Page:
Homeowners’ Association (HOA) Liens in California
Homeowners frequently purchase homes that are part of a homeowners’ association (HOA). Members of an HOA can enjoy many benefits, however, they come at a cost. Homeowners are required to pay HOA fees, or “assessments” according to the HOA’s Declaration of Covenants, Conditions and Restrictions (CC&Rs) and California Civil Code Sections 5600 and 5650. Accordingly, the HOA has the authority to file a lien or foreclose on a property if a homeowner fails to pay their Assessments.
What Payments do I Owe the HOA on a Lien?
Assessments, late charges, interest and collection costs, including any attorneys’ fees, are the personal obligation of the owner of the property at the time the assessment or other sums are imposed (Civil Code Section 5650).
Assessments. Assessments are dues that a homeowner must pay to the HOA on a regular basis. The HOA may also impose Special Assessments, which can be used to pay for repairs and improvements to the Common Areas in the community. Regular Assessments and Special Assessments are delinquent after fifteen (15) days, unless the HOA’s CCRs or governing documents state otherwise.
Late Fees. Assessments which are not received by the due date are considered late or “delinquent” and shall be subject to a late charge that in the amount either ten dollars ($10.00) or 10% of the assessment.
Interest. HOAs can charge interest up to a rate of twelve percent (12%) per annum. Interest is assessed against any outstanding balance, including delinquent assessments, late charges and cost of collection, which may include attorneys’ fees.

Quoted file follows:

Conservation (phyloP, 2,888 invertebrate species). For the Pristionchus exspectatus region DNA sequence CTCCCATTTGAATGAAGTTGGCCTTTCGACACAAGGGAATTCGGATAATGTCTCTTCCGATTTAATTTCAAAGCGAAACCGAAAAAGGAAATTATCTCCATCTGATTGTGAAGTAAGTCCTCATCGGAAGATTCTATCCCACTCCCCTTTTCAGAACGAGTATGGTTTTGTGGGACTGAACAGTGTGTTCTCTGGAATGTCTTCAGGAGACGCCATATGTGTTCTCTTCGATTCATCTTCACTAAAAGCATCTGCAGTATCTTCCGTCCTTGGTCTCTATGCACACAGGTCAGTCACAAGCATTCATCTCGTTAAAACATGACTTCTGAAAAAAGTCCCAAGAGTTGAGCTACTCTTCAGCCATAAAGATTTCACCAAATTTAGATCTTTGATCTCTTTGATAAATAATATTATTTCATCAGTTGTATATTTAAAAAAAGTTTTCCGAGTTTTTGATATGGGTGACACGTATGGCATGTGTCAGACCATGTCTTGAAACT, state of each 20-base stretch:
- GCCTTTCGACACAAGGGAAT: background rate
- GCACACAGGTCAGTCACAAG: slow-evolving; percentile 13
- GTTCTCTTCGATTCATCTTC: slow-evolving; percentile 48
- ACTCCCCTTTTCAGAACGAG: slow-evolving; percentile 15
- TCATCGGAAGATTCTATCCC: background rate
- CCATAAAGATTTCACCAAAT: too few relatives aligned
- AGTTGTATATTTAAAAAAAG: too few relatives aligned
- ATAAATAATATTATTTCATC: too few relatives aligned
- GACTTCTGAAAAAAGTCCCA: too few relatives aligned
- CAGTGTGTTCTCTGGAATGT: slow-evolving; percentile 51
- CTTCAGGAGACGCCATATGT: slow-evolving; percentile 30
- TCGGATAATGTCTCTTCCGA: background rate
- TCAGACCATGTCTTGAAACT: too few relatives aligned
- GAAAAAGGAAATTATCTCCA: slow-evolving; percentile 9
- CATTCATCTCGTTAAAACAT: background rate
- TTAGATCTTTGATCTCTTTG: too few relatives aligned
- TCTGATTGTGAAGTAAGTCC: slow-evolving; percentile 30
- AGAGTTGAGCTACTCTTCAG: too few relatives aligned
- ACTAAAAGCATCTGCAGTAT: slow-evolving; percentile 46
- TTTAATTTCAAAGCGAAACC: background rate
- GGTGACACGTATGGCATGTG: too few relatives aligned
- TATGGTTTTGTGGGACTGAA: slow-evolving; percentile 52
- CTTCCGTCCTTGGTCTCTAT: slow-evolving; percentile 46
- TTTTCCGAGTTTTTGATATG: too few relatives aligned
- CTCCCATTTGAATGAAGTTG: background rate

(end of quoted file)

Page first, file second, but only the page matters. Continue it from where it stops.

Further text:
Costs of Collection and Attorney’s Fees. If a homeowner fails to pay his or her assessments, the HOA can turn the matter over to a collections agency or a law firm. The fees paid to the collections agency or lawyers are considered costs of collection, and all become debt that the homeowner must pay.
Exception: HOA Liens Cannot be Used to Collect on Disciplinary Actions and Violation Fines.
Many HOA’s fine homeowners for violations of the governing documents. Even simple things like failing to paint your house or mow your lawn can cause the HOA to fine you repeatedly. Although HOAs are in their legal right to enforce disciplinary action such as charging fines against a homeowner, HOAs cannot lien the cost of fines and violations on your property. For example, even if you had $1,800.00 in fines for not putting away your trash cans or other menial offensive violation, the HOA could not lien your Property for that amount.
According to California Civil Code Section 5725(b):
A monetary penalty imposed by the association as a disciplinary measure for failure of a member to comply with the governing documents . . . may not be characterized nor treated in the governing documents as an assessment that may become a lien against the member’s separate interest enforceable by the sale of the interest under Sections 2924, 2924b, and 2924c.
This means that an HOA cannot foreclose on a property for disciplinary or violation fines and fees.